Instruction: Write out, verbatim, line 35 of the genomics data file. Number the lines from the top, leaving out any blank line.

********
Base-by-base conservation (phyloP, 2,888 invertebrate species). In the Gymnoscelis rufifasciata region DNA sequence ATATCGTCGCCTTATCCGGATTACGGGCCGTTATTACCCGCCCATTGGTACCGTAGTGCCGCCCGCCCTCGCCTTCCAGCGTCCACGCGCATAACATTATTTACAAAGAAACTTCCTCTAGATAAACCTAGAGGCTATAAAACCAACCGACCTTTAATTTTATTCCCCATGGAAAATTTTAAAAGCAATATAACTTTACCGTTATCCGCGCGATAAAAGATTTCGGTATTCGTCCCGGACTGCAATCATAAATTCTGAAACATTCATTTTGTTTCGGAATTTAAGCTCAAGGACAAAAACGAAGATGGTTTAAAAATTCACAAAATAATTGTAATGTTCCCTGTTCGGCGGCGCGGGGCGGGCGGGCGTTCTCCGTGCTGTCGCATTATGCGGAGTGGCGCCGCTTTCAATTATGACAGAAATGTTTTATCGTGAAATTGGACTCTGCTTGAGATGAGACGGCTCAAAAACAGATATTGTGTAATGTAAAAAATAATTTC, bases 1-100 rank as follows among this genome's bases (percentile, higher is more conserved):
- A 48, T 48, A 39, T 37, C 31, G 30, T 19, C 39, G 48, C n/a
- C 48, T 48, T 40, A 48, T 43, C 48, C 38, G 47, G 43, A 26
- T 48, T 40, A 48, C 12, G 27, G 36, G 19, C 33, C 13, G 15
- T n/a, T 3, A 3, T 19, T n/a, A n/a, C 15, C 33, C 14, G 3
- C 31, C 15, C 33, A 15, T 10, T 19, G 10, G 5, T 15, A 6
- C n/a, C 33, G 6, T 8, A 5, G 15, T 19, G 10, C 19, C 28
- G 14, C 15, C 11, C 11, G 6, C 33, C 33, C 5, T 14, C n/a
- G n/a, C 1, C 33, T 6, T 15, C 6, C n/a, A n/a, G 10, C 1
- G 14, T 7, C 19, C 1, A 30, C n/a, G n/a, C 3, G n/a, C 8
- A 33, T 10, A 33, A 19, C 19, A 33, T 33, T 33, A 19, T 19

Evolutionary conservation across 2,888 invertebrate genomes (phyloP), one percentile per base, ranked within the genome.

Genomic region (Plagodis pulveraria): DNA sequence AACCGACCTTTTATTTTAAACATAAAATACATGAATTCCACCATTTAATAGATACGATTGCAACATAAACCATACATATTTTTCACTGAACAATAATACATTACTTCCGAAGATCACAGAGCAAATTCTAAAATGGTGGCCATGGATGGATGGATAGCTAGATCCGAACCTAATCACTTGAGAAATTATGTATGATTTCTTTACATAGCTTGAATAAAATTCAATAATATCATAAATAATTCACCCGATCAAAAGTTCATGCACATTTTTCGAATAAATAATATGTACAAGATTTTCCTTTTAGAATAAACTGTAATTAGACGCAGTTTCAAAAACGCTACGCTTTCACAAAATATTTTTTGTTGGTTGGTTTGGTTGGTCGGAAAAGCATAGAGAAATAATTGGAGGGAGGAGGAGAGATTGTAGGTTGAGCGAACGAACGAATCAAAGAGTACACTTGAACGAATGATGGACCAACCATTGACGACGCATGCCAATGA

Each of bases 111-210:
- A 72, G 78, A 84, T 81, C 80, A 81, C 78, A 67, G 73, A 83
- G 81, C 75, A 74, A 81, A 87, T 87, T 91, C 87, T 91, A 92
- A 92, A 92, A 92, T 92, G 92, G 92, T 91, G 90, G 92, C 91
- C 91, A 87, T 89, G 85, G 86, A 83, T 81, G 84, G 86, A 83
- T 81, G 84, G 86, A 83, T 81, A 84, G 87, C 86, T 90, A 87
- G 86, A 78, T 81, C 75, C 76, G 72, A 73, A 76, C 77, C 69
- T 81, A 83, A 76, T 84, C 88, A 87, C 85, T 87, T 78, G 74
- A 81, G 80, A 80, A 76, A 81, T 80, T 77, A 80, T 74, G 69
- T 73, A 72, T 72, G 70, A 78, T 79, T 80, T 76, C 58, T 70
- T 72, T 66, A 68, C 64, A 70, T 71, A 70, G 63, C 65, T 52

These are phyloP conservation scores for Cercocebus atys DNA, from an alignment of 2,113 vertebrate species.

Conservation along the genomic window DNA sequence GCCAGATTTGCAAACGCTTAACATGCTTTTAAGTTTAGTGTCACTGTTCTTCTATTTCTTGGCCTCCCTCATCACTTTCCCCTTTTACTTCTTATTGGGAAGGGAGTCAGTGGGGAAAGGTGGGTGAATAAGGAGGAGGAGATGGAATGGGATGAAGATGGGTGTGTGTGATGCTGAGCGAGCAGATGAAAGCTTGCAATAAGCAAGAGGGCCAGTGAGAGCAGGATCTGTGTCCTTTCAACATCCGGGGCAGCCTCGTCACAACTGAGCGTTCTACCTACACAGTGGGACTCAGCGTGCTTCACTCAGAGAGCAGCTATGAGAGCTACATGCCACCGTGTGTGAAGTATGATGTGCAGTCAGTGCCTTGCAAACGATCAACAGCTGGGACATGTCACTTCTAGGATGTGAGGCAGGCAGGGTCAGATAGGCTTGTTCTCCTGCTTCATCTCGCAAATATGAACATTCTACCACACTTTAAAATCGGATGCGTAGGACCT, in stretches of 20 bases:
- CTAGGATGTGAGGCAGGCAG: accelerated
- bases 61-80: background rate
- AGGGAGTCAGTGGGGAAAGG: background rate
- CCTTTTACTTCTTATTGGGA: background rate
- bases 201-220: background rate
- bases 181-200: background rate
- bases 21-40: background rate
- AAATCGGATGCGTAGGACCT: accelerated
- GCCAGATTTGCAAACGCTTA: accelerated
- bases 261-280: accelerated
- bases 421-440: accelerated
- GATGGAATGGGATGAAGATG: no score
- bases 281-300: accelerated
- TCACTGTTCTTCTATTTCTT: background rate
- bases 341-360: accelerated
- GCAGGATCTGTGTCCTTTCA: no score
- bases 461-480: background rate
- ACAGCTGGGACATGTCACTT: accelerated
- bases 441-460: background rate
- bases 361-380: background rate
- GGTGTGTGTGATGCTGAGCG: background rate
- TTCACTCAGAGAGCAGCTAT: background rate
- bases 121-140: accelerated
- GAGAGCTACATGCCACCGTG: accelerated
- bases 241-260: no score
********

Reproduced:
- GCCAGATTTGCAAACGCTTA: accelerated